It was not so easily got ready as some people may imagine. First of all, it was necessary to awaken the girl, who had fallen asleep with her face on the kitchen table; this took a little time, and, even when she did answer the bell, another quarter of an hour was consumed in fruitless endeavours to impart to her a faint and distant glimmering of reason. The man to whom the order for the oysters had been sent, had not been told to open them; it is a very difficult thing to open an oyster with a limp knife or a two-pronged fork; and very little was done in this way. Very little of the beef was done either; and the ham (which was also from the German sausage-shop round the corner) was in a similar predicament. However, there was plenty of porter in a tin can; and the cheese went a great way, for it was very strong. So upon the whole, perhaps, the supper was quite as good as such matters usually are.

After supper another jug of punch was put upon the table, together with a paper of cigars, and a couple of bottles of spirits. Then, there was an awful pause; and this awful pause was occasioned by a very common occurrence in these sort of places, but a very embarrassing one notwithstanding.

The fact is, the girl was washing the glasses. The establishment boasted four; we do not record the cir

cumstance as at all derogatory to Mrs. Raddle, for there never was a lodging-house yet, that was not short of glasses. The landlady's glasses were little thin blown glass tumblers, and those which had been borrowed from the public-house were great, dropsical, bloated articles, each supported on a huge gouty leg. This would have been in itself sufficient to have possessed the company with the real state of affairs; but the young woman of all work had prevented the possibility of any misconception arising in the mind of any gentleman upon the subject, by forcibly dragging every man's glass away, long before he had finished his beer, and audibly stating, despite the winks and interruptions of Mr. Bob Sawyer, that it was to be conveyed down stairs, and washed forthwith.

It is a very ill wind that blows nobody any good. The prim man in the cloth boots, who had been unsuccessfully attempting to make a joke during the whole time the round game lasted, saw his opportunity, and availed himself of it. The instant the glasses disappeared, he commenced a long story about a great public character, whose name he had forgotten, making a particularly happy reply to another eminent and illustrious individual whom he had never been able to identify. He enlarged at some length and with great minuteness upon divers collateral circumstances, distantly connected with the anecdote in hand, but for the life of him he couldn't recollect at that precise moment what the anecdote was, although he had been in the habit of telling the story with great applause for the last ten years.

"Dear me," said the prim man in the cloth boots, "it is a very extraordinary circumstance."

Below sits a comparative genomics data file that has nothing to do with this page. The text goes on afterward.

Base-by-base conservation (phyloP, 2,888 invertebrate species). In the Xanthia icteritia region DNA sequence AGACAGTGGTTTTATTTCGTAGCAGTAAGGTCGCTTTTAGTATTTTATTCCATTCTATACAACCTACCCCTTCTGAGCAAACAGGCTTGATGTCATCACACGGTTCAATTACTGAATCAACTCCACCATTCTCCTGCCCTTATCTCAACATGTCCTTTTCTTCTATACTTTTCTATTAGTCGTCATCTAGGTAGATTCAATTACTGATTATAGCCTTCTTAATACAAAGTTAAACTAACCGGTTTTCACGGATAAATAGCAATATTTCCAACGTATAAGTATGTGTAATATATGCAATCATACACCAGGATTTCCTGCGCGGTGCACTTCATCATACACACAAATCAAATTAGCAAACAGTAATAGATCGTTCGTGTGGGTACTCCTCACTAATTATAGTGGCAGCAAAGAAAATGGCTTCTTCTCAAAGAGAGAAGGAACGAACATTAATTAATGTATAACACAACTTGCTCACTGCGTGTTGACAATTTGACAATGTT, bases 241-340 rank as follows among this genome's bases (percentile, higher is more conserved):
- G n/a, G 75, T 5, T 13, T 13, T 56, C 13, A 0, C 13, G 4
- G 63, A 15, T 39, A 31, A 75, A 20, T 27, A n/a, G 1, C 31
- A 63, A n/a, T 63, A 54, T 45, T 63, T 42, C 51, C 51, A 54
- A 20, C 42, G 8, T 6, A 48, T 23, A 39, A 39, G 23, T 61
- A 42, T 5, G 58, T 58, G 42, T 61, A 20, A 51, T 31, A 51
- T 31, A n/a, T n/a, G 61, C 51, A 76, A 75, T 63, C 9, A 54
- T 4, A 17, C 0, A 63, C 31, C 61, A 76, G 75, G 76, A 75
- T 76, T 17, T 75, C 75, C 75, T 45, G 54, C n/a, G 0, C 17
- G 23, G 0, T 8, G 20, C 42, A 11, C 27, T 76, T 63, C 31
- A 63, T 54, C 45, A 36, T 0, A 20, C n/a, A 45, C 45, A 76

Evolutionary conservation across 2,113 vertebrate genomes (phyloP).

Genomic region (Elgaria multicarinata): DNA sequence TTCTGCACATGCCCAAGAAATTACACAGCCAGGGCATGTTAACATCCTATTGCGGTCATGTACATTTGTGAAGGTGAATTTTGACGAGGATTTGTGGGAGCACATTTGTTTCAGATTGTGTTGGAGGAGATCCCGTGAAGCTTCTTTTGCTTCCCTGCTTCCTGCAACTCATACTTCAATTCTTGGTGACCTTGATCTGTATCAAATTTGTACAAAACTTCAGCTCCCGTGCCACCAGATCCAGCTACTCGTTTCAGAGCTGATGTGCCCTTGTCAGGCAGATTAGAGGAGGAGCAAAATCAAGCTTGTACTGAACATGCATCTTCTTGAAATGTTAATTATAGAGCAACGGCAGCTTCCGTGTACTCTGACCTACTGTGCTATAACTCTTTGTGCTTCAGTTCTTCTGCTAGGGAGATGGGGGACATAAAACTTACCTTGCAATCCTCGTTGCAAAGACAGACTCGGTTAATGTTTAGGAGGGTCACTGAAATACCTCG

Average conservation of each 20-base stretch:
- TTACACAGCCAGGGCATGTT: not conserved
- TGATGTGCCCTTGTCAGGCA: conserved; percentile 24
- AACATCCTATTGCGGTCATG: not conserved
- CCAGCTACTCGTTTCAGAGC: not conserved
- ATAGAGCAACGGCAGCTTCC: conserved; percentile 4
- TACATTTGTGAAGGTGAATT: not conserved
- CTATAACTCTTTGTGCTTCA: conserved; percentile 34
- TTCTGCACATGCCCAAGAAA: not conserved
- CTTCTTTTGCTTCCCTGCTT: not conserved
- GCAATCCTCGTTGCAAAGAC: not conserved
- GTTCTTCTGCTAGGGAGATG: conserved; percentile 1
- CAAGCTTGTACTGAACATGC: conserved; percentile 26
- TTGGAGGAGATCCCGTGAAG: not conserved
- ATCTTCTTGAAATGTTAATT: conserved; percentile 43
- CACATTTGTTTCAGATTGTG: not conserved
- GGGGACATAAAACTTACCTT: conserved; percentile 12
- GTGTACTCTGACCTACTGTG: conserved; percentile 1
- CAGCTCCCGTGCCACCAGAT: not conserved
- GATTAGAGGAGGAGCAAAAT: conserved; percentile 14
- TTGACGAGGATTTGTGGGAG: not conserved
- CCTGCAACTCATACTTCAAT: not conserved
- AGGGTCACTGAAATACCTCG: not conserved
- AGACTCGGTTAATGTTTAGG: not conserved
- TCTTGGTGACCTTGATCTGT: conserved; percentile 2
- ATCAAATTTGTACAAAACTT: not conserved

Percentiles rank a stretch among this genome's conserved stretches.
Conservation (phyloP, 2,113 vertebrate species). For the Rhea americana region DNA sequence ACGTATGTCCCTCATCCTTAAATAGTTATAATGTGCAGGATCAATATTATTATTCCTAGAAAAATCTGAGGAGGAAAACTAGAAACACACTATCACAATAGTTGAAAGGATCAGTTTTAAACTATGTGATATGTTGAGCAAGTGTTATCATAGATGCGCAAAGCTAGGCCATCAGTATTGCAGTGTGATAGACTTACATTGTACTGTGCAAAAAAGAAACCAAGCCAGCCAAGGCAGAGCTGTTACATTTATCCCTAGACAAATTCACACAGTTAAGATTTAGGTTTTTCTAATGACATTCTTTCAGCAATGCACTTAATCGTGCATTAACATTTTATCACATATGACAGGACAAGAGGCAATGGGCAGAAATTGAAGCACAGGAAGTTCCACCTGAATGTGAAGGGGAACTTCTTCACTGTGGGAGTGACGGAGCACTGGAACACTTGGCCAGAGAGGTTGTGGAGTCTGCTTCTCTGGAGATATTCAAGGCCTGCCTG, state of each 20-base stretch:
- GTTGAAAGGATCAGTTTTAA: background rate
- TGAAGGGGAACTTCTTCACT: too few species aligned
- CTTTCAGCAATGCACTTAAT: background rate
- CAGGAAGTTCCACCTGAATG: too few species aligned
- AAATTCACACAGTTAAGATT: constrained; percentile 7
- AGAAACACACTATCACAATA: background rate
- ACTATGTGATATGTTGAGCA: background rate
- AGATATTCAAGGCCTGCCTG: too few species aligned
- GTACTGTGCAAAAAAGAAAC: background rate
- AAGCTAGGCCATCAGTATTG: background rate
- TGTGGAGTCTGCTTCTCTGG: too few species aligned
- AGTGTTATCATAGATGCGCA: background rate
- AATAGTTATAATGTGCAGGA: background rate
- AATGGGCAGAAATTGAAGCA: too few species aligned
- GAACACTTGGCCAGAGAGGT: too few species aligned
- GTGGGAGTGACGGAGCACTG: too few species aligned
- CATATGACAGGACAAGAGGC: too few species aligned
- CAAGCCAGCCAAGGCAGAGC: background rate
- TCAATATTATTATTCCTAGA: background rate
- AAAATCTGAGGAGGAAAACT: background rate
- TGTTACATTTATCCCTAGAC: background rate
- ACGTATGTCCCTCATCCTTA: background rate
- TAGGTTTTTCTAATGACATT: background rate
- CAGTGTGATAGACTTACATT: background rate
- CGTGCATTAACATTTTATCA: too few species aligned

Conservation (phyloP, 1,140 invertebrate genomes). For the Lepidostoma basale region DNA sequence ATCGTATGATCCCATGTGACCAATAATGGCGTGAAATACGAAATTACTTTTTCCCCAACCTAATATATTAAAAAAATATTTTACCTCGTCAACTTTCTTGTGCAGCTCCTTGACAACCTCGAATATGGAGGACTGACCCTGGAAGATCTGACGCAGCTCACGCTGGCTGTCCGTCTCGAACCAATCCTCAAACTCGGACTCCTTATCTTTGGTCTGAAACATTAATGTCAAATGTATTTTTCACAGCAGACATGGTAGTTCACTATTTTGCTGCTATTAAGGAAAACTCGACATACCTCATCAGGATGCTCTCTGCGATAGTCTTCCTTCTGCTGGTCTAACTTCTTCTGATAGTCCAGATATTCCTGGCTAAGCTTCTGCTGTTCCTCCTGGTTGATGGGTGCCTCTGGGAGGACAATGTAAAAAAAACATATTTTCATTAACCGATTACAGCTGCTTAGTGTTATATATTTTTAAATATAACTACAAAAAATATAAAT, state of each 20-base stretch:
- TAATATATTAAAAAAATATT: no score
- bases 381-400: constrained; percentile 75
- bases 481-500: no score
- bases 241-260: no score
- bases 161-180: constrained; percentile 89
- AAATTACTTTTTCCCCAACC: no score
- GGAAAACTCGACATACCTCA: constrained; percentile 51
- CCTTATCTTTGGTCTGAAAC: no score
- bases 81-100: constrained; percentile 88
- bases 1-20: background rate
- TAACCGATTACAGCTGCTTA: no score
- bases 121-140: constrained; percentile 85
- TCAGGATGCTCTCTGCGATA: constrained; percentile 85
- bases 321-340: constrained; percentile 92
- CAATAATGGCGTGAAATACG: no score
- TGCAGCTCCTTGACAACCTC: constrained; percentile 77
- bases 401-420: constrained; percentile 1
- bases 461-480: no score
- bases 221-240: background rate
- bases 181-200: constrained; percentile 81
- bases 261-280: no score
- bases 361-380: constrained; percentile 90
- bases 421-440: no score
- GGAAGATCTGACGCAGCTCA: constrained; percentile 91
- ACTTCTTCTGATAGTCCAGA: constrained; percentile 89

"I am sorry you have forgotten it," said Mr. Bob Sawyer, glancing eagerly at the door, as he thought he heard the noise of glasses jingling-" very sorry."

"So am I," responded the prim man, "because I know it would have afforded so much amusement.

Never mind; I dare say I shall manage to recollect it, in the course of half an hour or so.


The prim man arrived at this point, just as the glasses came back, when Mr. Bob Sawyer, who had been absorbed in attention during the whole time, said he should very much like to hear the end of it, for, so far as it went, it was, without exception, the very best story he had ever heard.

The sight of the tumblers restored Bob Sawyer to a degree of equanimity which he had not possessed since his interview with his landlady. His face brightened up, and he began to feel quite convivial.


Now, Betsy," said Mr. Bob Sawyer, with great suavity, and dispersing, at the same time, the tumultuous little mob of glasses the girl had collected in the centre of the table; "now, Betsy, the warm water: be brisk, there's a good girl."

"You can't have no warm water," replied Betsy. "No warm water!" exclaimed Mr. Bob Sawyer. "No," said the girl, with a shake of the head which expressed a more decided negative than the most copious language could have conveyed. "Missis Raddle said you warn't to have none.'

The surprise depicted on the countenances of his guests imparted new courage to the host.

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"Bring up the warm water instantly-instantly!" said Mr. Bob Sawyer, with desperate sternness.

"No. I can't," replied the girl; "Missis Raddle raked out the kitchen fire afore she went to bed, and locked up the kittle."

"Oh, never mind'; never mind. Pray don't disturb yourself about such a trifle," said Mr. Pickwick, observing the conflict of Bob Sawyer's passions as depicted on his countenance, "cold water will do very well."

"Oh, admirably," said Mr. Benjamin Allen.

"My landlady is subject to some slight attacks of mental derangement," remarked Bob Sawyer, with a ghastly smile; "I fear I must give her warning."